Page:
I can’t say what Godard’s thought were, but I would not doubt his genius. During the production, Seberg privately commented she had no idea if “Breathless” would ever be shown, but when she viewed some of the rushes, she realized they were making “something very special.” However, she had no idea it was destined for the overwhelming success it became. She was very pleased when it happened, thanks to some major American critics, including Andrew Sarris, who helped bring the film into the U.S. mainstream.
She later worked on a film short with Godard entitled “Le grand escroc,” which was a continuation of her “Breathless” character, though few have seen it (it did not appear in the recent DVD release of “Breathless”).
Many filmgoers probably know Seberg best from the 1969 musical “Paint Your Wagon.” How did Seberg, who had no background in musicals, wind up being the star of this movie?
Years earlier, Seberg auditioned for Josh Logan for the lead role in the Broadway play “There Was a Little Girl,” but the part went to Jane Fonda (who happened to be Logan’s Goddaughter). Logan wrote a wonderful letter to Seberg, praising her abilities and the hopes to work with her in the future.
When it came time to cast the lead female role in “Paint Your Wagon,” most every major actress wanted it, as the film was going to be a big production. Seberg agreed to a screen test for “Wagon” director Josh Logan and Paramount, and, coupled with her standing and box office appeal in Europe, she was offered the role.
As far as her lack of musical experience, co-stars Lee Marvin and Clint Eastwood weren’t the best singers, and Seberg’s singing was dubbed with another voice, mainly due to the Hollywood thinking at the time. But “Wagon” was meant to be a musical with “real” voices, not seasoned professionals (save for Harve Presnell, who was).
By 1970, Seberg’s popularity was strong enough for her to gain third billing (and leading lady status) in the all-star epic “Airport.” And then, all of a sudden, her career seemed to wane. What went wrong for Seberg as a movie star?
There are many theories concerning what happened, and we must be talking about her Hollywood career because in the 1970s she made a dozen films in France, England, Italy, Spain and Germany, from commercial to avant-garde, including her “Ballad for the Kid” which she conceived, wrote, produced, directed and starred, as well as had a hand in editing.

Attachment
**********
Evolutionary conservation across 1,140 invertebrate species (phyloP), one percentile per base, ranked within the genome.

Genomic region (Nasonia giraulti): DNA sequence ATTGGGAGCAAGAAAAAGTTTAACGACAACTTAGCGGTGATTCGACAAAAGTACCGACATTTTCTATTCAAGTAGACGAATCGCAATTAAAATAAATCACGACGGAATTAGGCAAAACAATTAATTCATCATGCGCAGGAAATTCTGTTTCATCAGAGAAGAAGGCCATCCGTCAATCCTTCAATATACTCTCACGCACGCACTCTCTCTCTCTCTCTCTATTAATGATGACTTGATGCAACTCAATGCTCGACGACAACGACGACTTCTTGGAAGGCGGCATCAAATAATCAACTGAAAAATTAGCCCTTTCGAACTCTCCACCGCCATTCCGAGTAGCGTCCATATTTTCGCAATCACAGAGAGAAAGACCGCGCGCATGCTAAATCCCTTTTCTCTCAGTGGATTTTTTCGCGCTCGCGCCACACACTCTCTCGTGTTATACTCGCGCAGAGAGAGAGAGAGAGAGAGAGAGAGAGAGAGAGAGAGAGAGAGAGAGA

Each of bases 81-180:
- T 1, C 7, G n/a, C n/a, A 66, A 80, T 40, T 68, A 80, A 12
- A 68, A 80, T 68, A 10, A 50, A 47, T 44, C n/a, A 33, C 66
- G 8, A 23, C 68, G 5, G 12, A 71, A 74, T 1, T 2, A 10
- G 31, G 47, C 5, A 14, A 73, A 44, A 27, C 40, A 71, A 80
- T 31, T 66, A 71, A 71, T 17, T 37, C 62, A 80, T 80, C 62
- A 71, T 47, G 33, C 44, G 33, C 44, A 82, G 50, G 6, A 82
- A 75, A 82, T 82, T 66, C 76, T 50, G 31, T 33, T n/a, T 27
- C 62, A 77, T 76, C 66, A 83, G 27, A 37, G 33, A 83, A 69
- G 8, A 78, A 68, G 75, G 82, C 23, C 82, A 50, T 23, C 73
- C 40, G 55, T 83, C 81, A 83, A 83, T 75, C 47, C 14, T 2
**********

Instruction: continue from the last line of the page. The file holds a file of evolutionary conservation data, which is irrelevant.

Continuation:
With Hollywood, Seberg was not terribly pleased with roles she had been offered, some of which, she wrote, bordered on pornography. Conversely, she was not offered great Hollywood roles regardless of size.
Some have said she was blacklisted due to the now-infamous FBI smear campaign. Others have dismissed that such a blacklist happened, yet others have no idea.
Seberg was willing to work on a Hollywood production, as she had a screenplay in which Paramount was interested in producing, but that fell through. It’s unfortunate she wasn’t in more films because she had grown as an actress, and one can’t help but think of her in some roles others got to play – and she would have been as good, if not better.
What can contemporary moviegoers learn and appreciate from Jean Seberg’s life and career?
Jean Seberg was the American girl in Paris, the symbol of the Free Spirit and part of the French New Wave which produced “Breathless,” a groundbreaking film that changed filmmaking forever. She hasn’t received the credit she is due for being part of that change, or for helping people in the film industry with their first film or granting seed money for a film project. Few “stars” do that.
She was perhaps the first American-born actress in the sound era to work on several European productions without the comforts and constraints of the Hollywood system. She popularized the short hairstyle years before Mia Farrow (who gets credit for the style).
She was sensitive and helped people in need. She could speak four languages, and dined with both presidents and revolutionaries. She was a unique and gifted performer. And for some very strange reason, she hasn’t been embraced in her birth country – let alone her home state – as she has around the world.